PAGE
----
Boise Library! just hired its first-ever mental health coordinator
Truth be told, there’s something new at the Boise library nearly every day; but its newest addition is a bit of a game-changer: a new Mental Health Coordinator.
Ashley Hammond recently filled the city’s new position. She and Boise Library Director Jessica Door visited with Morning Edition host George Prentice to talk about the innovation and how Hammond has already assisted some of the library’s visitors.
“The downtown branch does see library users who are experiencing a number of life challenges, which may be those who are unhoused or experiencing mental health symptoms or substance abuse,” said Hammond. “And so connecting them with the resources in the area is kind of what this position is all about.”
“This is, I believe, just an incredible renaissance time for libraries. The recognition of the role that they play in providing access and opportunity and quite frankly, hope for a whole community is really critical.”
Read the full transcript below:
GEORGE PRENTICE: It is Morning edition on Boise State Public Radio News. Good morning. I'm George Prentice. At the Boise library, there are almost as many questions and answers as there are books. Library staff listen to, and deal with questions on just about anything. And now, for some more personal and possibly more immediate questions, there are some answers to those as well. There is a new Mental Health Coordinator for the library system. Her name is Ashley Hammond. Jessica Dorr is the director of the Boise Public Library. And Ashley Hammond and Jessica Dorr join us this morning from the library. Good morning to you both.
JESSICA DORR: Good morning, George. Thank you for having us.
ASHLEY HAMMOND: Good morning.
PRENTICE: Ashley, we're going to talk about you for a few minutes…not behind your back. Goodness knows, you are free to listen. But Jessica Dorr, let me ask: how did you come to choose Ashley Hammond for this job?
DORR: Well, we are absolutely delighted to have Ashley's experience and background on our staff. As you know, we were lucky to have the mayor's office and city council approve a new full time mental health coordinator position for the library. And we were really careful in who we selected for this role. We looked for someone with a strong background in social work, but also someone who is able to work with us at the system level to make sure that all of our staff are able to take advantage of her experience and her network and her connections in the community.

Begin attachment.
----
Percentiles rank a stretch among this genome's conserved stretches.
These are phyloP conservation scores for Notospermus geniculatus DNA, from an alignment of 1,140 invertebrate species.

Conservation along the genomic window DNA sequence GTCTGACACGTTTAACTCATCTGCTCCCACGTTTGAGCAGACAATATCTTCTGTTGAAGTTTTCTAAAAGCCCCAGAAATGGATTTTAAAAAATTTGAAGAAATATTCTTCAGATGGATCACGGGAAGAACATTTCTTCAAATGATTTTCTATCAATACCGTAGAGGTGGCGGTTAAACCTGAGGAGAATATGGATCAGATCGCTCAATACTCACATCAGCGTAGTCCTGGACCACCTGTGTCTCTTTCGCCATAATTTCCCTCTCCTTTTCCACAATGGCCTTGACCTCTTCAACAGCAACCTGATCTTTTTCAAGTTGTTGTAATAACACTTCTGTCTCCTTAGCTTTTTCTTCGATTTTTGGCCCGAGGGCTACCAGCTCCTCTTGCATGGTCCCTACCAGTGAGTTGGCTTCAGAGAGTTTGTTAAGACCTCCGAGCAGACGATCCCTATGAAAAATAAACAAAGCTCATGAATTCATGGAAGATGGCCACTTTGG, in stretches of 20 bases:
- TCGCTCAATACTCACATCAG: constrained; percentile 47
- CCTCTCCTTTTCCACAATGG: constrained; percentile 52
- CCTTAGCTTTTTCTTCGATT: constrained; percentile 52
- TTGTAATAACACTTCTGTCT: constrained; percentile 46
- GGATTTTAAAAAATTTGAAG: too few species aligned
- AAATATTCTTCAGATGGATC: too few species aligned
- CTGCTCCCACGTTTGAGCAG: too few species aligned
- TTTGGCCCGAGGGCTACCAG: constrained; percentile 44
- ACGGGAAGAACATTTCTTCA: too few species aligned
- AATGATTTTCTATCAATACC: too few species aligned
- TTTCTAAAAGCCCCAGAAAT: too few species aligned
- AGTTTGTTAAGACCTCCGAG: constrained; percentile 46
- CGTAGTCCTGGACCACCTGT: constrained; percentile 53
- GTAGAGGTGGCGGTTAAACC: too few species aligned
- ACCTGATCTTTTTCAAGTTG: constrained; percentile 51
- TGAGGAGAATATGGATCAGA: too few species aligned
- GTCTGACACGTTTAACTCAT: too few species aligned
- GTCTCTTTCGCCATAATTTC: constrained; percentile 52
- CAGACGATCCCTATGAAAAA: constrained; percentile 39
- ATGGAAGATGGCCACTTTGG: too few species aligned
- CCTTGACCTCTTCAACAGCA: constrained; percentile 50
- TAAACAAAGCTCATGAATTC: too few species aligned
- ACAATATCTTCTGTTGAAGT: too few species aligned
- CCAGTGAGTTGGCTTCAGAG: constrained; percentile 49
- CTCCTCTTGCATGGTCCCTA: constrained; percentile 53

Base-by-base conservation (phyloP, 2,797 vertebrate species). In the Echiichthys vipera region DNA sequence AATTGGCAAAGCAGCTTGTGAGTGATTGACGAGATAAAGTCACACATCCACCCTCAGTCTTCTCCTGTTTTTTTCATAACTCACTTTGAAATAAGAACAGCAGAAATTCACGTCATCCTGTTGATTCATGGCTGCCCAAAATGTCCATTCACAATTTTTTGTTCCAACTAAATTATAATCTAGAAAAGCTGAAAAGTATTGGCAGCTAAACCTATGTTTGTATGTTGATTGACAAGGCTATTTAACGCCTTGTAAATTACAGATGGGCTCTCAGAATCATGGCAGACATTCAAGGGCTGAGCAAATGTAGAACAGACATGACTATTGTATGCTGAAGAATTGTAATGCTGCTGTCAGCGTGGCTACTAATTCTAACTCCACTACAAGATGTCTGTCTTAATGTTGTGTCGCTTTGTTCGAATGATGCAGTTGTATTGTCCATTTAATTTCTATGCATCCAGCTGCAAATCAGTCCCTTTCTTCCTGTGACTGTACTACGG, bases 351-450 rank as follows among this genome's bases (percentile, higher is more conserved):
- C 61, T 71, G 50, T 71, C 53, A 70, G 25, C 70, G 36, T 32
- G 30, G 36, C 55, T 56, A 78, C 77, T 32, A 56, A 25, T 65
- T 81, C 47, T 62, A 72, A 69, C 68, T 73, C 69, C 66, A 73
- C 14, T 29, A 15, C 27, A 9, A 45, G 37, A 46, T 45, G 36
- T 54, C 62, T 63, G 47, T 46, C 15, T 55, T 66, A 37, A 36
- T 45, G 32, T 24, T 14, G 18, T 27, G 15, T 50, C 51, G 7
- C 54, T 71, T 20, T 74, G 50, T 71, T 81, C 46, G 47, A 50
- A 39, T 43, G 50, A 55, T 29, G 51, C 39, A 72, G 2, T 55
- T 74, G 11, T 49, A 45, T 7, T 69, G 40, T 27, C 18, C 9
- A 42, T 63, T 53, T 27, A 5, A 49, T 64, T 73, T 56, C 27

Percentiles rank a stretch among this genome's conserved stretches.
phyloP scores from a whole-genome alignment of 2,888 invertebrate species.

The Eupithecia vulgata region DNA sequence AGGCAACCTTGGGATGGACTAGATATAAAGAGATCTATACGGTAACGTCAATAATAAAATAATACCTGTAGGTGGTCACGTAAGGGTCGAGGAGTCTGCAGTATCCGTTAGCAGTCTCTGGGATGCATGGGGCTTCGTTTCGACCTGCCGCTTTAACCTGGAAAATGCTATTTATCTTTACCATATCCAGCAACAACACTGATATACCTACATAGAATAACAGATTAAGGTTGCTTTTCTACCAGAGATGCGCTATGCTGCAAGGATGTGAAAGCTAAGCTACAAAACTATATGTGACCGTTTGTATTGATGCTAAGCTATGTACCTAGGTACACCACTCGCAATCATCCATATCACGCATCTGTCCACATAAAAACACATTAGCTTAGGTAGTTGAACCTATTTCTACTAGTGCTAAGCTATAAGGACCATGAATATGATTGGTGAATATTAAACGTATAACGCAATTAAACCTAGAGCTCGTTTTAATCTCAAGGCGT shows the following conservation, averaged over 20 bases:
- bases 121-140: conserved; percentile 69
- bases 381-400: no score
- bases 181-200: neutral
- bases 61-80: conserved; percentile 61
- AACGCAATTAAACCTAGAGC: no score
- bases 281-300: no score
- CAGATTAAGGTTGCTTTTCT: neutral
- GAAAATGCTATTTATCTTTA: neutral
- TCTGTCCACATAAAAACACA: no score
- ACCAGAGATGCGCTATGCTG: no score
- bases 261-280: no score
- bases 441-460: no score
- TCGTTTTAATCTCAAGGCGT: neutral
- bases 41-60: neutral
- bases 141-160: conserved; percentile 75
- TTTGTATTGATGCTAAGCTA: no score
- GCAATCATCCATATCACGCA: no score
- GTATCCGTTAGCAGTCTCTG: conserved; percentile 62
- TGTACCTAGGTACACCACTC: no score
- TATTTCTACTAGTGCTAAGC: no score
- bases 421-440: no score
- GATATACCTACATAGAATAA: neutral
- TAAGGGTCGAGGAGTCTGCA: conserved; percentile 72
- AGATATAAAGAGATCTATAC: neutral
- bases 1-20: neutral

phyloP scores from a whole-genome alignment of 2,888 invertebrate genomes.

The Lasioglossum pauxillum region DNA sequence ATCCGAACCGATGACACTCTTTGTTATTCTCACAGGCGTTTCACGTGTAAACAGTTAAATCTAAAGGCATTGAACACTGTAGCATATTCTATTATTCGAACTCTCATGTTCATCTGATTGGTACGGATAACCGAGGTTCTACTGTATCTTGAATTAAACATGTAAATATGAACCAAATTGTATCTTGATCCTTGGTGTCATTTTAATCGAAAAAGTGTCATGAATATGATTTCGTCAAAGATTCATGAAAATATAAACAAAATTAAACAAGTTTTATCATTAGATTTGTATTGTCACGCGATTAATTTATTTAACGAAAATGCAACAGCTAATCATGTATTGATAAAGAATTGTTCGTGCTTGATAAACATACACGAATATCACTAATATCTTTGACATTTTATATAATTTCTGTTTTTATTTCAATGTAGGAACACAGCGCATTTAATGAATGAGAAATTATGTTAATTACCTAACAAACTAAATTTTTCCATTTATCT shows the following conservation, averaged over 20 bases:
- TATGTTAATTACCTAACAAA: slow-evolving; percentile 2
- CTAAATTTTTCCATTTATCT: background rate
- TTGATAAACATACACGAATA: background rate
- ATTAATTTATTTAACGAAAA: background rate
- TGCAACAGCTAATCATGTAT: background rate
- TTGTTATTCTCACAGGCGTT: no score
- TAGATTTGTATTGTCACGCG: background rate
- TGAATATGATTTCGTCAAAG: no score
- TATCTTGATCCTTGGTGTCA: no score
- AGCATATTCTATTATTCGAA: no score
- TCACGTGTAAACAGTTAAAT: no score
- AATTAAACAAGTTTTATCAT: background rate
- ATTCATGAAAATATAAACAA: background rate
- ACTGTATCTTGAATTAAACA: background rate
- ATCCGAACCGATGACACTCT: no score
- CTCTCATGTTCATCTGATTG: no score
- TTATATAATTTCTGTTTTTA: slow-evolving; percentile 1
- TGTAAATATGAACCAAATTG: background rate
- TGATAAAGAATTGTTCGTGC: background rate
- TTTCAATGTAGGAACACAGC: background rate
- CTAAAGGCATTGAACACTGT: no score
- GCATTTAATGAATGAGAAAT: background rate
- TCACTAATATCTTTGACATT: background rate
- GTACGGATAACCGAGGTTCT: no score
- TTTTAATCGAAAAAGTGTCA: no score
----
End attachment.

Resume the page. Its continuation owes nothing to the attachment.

PRENTICE: Ashley Hammond I have just learned that you are a native. You have a sense of the nuance of this community, the growth of this community, growing pains of this community, and everything that goes with it. But you have chosen to do what you do where you grew up. Talk to me about your choice to do this here.
HAMMOND: For me, I feel like it's kind of full circle in a way. You know, having grown up here, I came to this library as a kid. It's so cool to be working here in this capacity, especially under the context of my profession. My mother is a social worker, so I kind of grew up with the social worker values instilled in me. So, so that's, that's been kind of a part of my life. From an early age, you know, I went to school here. I obtained my bachelor's degree in social work and from here from Boise State. And I went on to get my graduate degree and then my clinical license. So I've been practicing social work for about ten years. I'm deeply passionate about providing resources to people who are underserved and advocating for those in the community who struggle to have their voices heard. I see this role as a perfect mix between providing what's called or referred to as direct services and working with agencies and those in leadership positions to ensure that we are addressing and meeting community needs. I was instantly drawn to this position when it was posted, and I am just so excited to see how this position continues to develop.